Dairy producers will be able to get practical tips on how to monitor and improve fertility on their farms thanks to a series of lectures and dedicated farmer workshops at TotalDairy Seminar on 1-2 June.
Chris Hudson from Nottingham University will be sharing his thoughts on which key performance indicators (KPIs) farmers can look at to track fertility and placing realistic costs against poor fertility in different systems.
"The cost of fertility varies really widely between farms, as systems and milk contracts are now so diverse. I will look at different fertility costs across a range of different system examples," he says.
Traditionally, cost per additional day on calving index has been used to estimate fertility costs in the UK. However, Dr Hudson believes alternatives such as a cost per unit of 21-day pregnancy rate - which is commonly used in the US - or six week in-calf rate - which is commonly used in block calving herds in New Zealand - may also be useful.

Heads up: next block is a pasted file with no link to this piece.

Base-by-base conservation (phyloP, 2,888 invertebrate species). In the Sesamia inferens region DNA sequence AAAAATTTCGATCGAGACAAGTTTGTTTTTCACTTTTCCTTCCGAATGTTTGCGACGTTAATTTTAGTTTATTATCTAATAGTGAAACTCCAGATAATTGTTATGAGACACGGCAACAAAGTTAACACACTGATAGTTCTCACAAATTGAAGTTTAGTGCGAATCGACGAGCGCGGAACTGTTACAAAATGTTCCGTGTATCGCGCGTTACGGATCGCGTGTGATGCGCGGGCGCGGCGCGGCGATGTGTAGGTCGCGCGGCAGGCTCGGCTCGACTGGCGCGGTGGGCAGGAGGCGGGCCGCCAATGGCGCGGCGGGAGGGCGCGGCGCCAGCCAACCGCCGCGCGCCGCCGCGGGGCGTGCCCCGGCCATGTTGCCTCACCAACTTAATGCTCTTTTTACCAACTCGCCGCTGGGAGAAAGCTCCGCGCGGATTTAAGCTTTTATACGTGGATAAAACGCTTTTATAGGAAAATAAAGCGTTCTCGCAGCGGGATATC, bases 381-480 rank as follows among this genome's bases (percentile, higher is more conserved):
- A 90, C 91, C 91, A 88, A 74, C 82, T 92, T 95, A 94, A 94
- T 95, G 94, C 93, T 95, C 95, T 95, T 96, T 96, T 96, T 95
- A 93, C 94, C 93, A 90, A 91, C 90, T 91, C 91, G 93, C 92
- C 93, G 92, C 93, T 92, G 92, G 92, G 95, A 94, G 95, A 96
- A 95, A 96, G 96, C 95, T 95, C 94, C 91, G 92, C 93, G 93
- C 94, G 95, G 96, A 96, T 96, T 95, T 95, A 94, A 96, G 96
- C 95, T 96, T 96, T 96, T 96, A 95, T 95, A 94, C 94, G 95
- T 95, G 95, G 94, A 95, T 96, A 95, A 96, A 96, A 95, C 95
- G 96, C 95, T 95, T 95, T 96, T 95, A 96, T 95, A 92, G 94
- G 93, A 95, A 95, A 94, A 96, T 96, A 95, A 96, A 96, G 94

Dr Hudson adds: "21-day pregnancy rate is also a really valuable headline monitor of fertility performance, provided records are of good quality. It's a more accurate indicator of what's going on now than many other measures. I'll be encouraging farmers to have a hierarchy of fertility KPIs - so what's important to monitor month by month or quarterly, and which indicators are important to look at if the headline measure deteriorates."
Dr Hudson will present two lectures focused on fertility and then use the smaller group workshops to go into specific details and discuss issues with farmers and advisors. For example, he will use a farmer workshop to draw on real farm examples and run through a basic spreadsheet tool that farmers can use to estimate fertility costs on their farm and assess potential room for investment. He will also discuss how KPIs can best be used.
Common bottlenecks to fertility will also be discussed, along with practical ways to address them. Dr Hudson believes that different changes are required to improve fertility in different units, but thinks there are some fertility "fixes" which many herds could benefit from. As part of a workshop on "Getting the best from routine visits", he'll also talk about deciding which cows to present to the vet and how to make the most of synchronisation programmes.< Back to All Articles